Beyond this new craze for writing and the audacious blogging challenge is a never-say-die attitude I have adopted towards writing. I have started and abandoned blogs as fast as Steven Gerrard got his last red card against Manchester United.
As a matter of fact, more heads are going to roll.
A brief history
It started from making marked advancements in note taking by way of improvisation and speedy transcription of dictations in high school. I was at least among the set of students that were always on course with the teachers in spite of their frustrating speed. It hadn’t become compulsive, but when it came to using a paper and pen, it was always a good feeling.
I started learning how to sketch from my distant Uncle who was a good sculptor. He taught me about human body dimensions. Immediately, I filled every piece of paper with sketches. I sketched in class, in church, at home, on the dinning table – everywhere, anywhere.
Then I suddenly stopped. My hand started itching for an alternative full time habit.
The habit resurrected in the form of writing random words on any paper I had permission to write on (this still happens). Some random word pops in my head and I write it down. More words flow until the paper is full of words scattered all over, mostly disjointed.
This same habit continued till the end of University. It had developed into a method of studying, with which I did full synopses of courses repeatedly until I was able to squeeze them into a 2A note. A course mate once called my summary notes, “The Scroll”. Then came poetry and rap (still looking for the famous lyrics note).
Writing for me was simply the need to capture thoughts in words, mind maps and sketches and not the creative articulation of thought into text. What looked to others like a strategy was mere nature. A book wasn’t read until it was milked dry of its salient points.
At this point I had concluded that this phenomenon was weird. A safe form of Hypergraphia.
The only thing that stopped me from blogging as far back as 2006-2008 was that I didn’t have access to the internet. I had read a lot using my Opera Mini enabled phone about sales pages, internet marketing, informational products and PUA.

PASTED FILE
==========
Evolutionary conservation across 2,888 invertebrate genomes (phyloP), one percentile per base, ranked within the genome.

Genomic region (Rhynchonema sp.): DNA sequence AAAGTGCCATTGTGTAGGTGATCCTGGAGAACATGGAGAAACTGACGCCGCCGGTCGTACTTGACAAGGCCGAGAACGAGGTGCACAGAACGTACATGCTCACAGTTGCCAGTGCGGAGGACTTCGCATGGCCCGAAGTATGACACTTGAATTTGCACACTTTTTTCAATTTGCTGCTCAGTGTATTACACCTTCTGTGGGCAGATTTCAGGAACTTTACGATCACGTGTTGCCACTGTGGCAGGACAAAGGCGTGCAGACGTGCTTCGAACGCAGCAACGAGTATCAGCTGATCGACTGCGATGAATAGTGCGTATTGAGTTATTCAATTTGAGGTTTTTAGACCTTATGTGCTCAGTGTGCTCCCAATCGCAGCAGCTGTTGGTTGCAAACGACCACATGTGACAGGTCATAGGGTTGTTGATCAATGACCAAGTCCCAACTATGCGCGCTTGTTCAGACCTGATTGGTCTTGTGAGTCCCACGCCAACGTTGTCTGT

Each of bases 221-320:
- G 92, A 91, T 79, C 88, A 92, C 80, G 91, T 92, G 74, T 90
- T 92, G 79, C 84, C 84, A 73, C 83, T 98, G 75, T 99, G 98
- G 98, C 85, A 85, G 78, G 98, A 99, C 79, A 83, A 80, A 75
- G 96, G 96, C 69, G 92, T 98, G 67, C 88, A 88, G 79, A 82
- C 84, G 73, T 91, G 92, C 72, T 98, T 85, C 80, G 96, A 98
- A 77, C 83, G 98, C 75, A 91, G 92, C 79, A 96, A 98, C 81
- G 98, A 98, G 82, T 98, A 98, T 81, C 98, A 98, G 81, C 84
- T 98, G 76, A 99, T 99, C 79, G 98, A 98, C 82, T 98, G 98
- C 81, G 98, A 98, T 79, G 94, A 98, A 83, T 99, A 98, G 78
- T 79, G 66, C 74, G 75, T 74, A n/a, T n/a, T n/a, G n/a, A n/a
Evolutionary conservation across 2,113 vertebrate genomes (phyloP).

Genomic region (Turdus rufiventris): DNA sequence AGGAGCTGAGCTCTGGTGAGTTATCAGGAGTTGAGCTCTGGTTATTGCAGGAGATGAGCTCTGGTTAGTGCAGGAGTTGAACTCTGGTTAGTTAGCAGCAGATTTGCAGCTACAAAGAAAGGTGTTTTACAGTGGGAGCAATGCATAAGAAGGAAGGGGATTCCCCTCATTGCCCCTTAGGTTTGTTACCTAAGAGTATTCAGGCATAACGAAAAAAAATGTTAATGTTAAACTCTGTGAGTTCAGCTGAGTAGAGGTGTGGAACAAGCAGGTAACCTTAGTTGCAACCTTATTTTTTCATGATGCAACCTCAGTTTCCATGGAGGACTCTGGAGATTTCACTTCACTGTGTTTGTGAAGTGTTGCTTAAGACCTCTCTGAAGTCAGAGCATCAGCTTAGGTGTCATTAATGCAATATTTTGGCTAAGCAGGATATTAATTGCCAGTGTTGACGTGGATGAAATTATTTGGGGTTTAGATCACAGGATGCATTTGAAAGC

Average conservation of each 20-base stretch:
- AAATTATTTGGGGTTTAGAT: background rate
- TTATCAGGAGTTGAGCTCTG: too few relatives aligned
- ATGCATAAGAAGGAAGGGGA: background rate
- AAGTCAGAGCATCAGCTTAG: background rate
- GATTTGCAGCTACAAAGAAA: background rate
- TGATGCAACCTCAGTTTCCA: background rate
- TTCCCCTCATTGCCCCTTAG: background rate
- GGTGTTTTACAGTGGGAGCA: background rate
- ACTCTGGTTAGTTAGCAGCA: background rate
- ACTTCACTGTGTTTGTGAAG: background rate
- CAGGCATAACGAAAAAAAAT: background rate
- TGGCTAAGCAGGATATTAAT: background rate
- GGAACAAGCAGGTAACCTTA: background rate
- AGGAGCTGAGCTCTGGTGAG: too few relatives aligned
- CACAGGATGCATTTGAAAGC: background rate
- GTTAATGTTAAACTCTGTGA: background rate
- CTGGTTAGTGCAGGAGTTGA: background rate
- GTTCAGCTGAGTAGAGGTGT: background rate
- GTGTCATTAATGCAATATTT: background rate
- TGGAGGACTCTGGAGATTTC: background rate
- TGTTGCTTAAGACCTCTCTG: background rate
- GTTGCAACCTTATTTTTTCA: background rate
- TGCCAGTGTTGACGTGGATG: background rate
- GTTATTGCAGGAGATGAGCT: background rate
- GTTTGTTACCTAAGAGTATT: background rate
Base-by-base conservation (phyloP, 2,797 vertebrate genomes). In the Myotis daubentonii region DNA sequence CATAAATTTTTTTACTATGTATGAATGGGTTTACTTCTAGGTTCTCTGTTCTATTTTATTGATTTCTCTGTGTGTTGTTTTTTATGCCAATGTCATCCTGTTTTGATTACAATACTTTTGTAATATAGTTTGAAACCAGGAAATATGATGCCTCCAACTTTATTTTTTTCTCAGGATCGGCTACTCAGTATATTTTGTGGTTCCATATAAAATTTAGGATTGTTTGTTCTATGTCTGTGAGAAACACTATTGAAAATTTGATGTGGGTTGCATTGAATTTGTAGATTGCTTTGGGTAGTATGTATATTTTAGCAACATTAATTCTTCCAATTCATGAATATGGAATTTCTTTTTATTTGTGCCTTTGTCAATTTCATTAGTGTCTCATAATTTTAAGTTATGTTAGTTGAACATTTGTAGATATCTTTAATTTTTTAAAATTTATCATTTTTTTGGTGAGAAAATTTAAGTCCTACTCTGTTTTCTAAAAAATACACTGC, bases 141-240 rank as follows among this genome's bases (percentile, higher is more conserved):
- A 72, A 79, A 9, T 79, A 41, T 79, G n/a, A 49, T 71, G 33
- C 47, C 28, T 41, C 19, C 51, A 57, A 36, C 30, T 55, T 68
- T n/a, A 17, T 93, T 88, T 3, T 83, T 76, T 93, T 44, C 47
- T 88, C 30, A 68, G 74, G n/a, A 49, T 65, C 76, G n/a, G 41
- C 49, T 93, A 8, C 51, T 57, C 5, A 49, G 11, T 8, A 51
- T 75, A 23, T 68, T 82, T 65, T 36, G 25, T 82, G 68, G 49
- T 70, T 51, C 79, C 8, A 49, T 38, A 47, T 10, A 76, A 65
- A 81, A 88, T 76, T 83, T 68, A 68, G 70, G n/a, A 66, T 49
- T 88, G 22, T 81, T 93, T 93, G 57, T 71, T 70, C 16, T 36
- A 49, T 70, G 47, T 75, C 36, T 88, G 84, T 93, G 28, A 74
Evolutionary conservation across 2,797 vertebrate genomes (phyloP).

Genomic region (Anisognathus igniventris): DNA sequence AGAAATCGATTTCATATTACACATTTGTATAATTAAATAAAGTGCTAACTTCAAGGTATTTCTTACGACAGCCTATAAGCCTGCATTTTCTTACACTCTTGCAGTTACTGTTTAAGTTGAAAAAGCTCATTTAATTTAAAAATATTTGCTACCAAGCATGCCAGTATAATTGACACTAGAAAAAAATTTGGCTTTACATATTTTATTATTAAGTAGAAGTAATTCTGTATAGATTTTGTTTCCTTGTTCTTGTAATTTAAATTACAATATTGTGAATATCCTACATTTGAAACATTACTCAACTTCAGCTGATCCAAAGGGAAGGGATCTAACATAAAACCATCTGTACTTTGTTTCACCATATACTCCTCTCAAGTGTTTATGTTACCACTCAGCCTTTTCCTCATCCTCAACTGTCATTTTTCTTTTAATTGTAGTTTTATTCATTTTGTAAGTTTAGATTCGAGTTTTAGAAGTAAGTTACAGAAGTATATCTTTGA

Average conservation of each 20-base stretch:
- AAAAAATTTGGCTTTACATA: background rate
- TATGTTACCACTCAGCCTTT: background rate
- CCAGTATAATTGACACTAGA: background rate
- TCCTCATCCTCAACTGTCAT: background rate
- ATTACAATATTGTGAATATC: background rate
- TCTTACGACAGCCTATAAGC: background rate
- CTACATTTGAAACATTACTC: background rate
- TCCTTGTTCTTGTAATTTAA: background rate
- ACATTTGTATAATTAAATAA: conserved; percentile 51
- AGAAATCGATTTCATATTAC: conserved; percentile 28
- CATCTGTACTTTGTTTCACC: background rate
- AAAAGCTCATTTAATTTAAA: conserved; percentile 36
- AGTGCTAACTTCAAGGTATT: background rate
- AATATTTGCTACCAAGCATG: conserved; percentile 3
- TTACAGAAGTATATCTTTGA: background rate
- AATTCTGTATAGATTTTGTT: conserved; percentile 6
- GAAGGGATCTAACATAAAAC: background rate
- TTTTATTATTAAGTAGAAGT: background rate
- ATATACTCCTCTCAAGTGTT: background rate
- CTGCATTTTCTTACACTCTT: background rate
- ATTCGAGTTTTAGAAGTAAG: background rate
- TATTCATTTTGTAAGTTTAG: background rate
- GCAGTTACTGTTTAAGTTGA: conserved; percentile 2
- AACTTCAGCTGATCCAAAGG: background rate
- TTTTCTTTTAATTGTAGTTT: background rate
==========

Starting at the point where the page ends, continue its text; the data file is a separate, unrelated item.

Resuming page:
Back to the Future
Personally writing has really helped me in many ways. It has helped me to write better work emails. I remember I was told to tone down on the complexity of my emails. On another account, I was told by my former MD that I would be a good PR manager/image maker for him, if he goes into politics.
At this time I was just writing journals to myself. In looking for a better way to save my personal journals for easier access, I found Evernote.
My software test cases got better after I was taught by a developer-cum-project manager from the Nigerian Stock Exchange (NSE), my company’s client. This was followed by a commendation from the top brass of IT department in the NSE on the quality of my test cases and user manual. So good, I was called to teach a department on how to write test cases and train them on how to use the web application we built for them. I was still an intern.
It is unfortunate that many people do not bother about writing in this part of the world. Writing has proven to be a skill useful n today’s world – a skill useful in changing society.
Warren Buffet, Bill Gates, Mark Andressen, Ben Horowitz, James Altucher, Seth Godin. These men write. Writing has helped companies like Buffer, KISSMetrics, Zapier and HubSpot blow their revenue beyond expectations.
I want to greatly improve my writing. Be more like a writing machine. It is not a bad idea if I get a gig to write and get paid, increase the visibility of my expertise on the internet – thereby boosting my career, or even run a profitable blog that solves a problem in the society.
In all of this, writing can do more for us – personally, at our jobs, for our businesses.